How to Prove Causation in a Medical Malpractice Case
You may be the victim of medical malpractice, but how do you prove it? You may find yourself paralyzed after a hospital fall. Or you may be caring for a child suffering a brain injury because of a delayed C-Section. You might know that you have been wronged by a doctor or nurse, but how do you go about proving causation in medical malpractice cases?
What Do You Need to Prove in Medical Malpractice Cases?
There are four main elements to a medical malpractice case:
- That a patient/physician relationship existed. In other words, that the doctor or nurse was caring for you at the time of the malpractice and owed you a duty of care.
- Breach of the standard of care. The doctor or nursing staff are required to adhere to the duty of care. This is the level of care that a similarly trained physician or nurse would provide.
- The breach must cause the harm. Not only does the doctor or staff need to breach the standard of care, they need to have caused your harm while doing so. A failure to chart a patient’ status change, if that status change made no impact on the patient’s care, does not equal malpractice.
- That the patient was hurt. The breach must cause harm or damage. A breach in the standard of care that doesn’t result in harm will not support a claim for medical malpractice.
Sloppy practice of medicine doesn’t always equal medical malpractice if it does not cause harm.
Loss of Chance Doctrine
The loss of chance doctrine in medical malpractice cases does not exist in Texas. The doctrine means that a doctor or nurse had to deprive a patient of more than a 50% chance of survival for a claim to go forward. This is best illustrated in cancer cases. If for example, a terminally ill cancer patient, with only a 30% chance of survival is harmed by a physician; the patient would be unable to bring a medical malpractice case.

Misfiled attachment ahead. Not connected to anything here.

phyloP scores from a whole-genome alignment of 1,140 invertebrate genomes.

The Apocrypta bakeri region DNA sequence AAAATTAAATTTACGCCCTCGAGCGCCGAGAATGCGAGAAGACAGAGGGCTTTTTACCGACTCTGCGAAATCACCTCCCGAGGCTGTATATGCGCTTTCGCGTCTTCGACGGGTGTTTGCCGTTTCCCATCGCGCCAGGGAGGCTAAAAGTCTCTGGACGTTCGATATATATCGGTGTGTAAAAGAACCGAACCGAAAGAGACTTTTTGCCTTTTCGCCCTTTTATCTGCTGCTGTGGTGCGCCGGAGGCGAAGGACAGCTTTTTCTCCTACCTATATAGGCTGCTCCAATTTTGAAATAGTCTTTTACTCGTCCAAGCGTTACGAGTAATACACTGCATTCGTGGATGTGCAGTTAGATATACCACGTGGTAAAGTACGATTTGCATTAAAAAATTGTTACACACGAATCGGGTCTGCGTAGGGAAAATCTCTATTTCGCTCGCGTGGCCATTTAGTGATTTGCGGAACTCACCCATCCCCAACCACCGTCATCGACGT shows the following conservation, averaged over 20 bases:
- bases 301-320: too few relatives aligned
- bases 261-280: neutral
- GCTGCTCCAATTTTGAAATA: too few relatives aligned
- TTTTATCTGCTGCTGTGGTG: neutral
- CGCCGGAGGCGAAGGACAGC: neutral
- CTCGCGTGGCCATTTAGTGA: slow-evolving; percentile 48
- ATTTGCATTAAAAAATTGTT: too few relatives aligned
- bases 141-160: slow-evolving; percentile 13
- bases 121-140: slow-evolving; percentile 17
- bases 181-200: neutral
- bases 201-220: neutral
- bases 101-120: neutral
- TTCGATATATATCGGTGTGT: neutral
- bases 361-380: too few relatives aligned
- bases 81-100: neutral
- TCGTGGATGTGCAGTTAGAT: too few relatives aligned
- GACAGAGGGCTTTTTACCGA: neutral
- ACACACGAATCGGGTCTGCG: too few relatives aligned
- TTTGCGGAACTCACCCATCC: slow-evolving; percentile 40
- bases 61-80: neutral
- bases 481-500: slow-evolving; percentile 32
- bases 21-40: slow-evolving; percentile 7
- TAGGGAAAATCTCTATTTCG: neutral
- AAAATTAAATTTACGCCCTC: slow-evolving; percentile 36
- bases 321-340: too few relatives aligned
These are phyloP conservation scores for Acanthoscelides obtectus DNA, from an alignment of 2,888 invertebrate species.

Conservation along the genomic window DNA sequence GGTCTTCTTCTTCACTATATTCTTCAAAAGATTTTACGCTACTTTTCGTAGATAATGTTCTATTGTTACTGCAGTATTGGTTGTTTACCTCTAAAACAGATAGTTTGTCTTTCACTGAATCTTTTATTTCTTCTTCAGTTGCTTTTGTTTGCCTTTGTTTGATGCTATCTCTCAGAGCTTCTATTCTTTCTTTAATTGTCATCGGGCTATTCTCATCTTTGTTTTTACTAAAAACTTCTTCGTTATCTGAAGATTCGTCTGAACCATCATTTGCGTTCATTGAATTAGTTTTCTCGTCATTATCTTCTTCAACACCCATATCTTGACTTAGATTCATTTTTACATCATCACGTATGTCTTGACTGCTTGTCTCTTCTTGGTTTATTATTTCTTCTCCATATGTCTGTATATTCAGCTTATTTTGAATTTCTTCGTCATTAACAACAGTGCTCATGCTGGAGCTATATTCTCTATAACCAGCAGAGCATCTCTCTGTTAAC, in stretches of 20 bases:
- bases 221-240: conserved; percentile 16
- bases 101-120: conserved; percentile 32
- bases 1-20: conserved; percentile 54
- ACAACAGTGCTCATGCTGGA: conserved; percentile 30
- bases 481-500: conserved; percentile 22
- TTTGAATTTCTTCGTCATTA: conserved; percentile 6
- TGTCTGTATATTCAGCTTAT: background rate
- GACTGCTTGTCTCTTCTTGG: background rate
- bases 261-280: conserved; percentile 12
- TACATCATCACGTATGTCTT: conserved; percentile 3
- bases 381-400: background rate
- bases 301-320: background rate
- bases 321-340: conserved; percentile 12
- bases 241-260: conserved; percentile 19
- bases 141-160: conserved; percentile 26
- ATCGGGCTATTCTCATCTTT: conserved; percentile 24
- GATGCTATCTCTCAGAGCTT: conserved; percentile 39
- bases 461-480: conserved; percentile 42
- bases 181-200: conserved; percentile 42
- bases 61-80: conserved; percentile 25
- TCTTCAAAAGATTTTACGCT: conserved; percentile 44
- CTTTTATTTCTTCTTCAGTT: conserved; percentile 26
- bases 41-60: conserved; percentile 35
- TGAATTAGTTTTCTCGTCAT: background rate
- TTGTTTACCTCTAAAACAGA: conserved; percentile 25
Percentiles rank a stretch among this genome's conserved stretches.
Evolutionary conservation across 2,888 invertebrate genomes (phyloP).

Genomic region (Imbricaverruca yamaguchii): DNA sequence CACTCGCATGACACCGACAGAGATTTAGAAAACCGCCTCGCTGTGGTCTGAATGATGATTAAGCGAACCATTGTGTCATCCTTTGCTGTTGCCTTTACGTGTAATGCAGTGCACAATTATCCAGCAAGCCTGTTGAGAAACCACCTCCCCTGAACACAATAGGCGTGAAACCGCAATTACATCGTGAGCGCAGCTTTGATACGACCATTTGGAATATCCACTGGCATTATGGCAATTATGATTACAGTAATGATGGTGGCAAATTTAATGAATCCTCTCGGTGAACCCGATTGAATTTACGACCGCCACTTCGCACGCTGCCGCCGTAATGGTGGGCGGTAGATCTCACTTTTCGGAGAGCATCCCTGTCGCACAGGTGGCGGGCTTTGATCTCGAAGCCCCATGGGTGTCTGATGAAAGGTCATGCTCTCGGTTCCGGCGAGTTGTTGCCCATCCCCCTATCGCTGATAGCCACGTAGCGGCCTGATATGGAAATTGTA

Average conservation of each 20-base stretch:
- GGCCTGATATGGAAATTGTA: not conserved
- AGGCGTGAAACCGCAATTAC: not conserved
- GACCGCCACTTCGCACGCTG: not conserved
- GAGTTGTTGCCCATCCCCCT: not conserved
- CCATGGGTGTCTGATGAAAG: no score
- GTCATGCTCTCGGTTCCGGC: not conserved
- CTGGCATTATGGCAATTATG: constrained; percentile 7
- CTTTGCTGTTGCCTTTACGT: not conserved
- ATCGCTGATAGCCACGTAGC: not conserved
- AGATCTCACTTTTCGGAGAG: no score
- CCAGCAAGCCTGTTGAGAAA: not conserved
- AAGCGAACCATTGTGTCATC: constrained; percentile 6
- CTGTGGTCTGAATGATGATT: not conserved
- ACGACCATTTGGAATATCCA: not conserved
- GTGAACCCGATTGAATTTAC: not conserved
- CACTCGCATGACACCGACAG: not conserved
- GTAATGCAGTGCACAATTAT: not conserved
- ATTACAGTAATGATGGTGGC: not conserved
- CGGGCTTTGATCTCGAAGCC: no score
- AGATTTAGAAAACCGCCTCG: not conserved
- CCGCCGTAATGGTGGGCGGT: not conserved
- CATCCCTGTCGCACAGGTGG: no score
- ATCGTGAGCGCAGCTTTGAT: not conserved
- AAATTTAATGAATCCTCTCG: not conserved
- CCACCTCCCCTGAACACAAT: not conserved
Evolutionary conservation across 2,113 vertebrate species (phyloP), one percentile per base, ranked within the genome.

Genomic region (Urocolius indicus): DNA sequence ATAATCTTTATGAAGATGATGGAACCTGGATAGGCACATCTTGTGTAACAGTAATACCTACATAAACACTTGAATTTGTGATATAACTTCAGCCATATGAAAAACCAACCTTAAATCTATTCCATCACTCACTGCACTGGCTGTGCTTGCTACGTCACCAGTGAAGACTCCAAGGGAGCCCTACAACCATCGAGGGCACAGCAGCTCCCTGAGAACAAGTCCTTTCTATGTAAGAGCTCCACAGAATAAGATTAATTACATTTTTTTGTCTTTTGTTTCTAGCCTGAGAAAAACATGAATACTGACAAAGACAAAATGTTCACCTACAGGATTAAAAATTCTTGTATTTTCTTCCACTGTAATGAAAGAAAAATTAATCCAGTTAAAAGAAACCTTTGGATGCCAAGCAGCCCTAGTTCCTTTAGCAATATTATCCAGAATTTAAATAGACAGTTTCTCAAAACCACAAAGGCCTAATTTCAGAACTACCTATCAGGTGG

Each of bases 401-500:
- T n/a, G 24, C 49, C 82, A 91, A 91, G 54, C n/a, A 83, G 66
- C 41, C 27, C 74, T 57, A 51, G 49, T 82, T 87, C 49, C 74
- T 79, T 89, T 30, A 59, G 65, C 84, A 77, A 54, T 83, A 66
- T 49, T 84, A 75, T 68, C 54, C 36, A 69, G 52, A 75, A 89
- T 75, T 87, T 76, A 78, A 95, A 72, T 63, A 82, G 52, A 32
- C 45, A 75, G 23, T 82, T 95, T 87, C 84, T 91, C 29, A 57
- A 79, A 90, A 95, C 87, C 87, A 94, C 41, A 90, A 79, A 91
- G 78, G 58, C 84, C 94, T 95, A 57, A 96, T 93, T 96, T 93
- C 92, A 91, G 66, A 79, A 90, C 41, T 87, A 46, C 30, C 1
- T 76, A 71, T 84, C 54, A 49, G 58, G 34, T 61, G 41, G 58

Work must be done initially to determine if the alleged neglect caused the patient to lose their more than 50% chance at survival. This work includes reviewing medical records, medical research, and statistics. It may also be necessary to consult with an expert to determine if there was a deviation from the standard of care that caused harm.
Consult a Medical Malpractice Attorney Who Knows how t0 go about Proving Causation in Medical Malpractice Cases
If you believe that you or a loved one has been injured by the negligence of a doctor or nurse, contact a medical malpractice attorney for a free consultation. Chelsie King Garza has experience with proving that a failure on the part of the doctor or nurse caused injury or harm. Contact her today.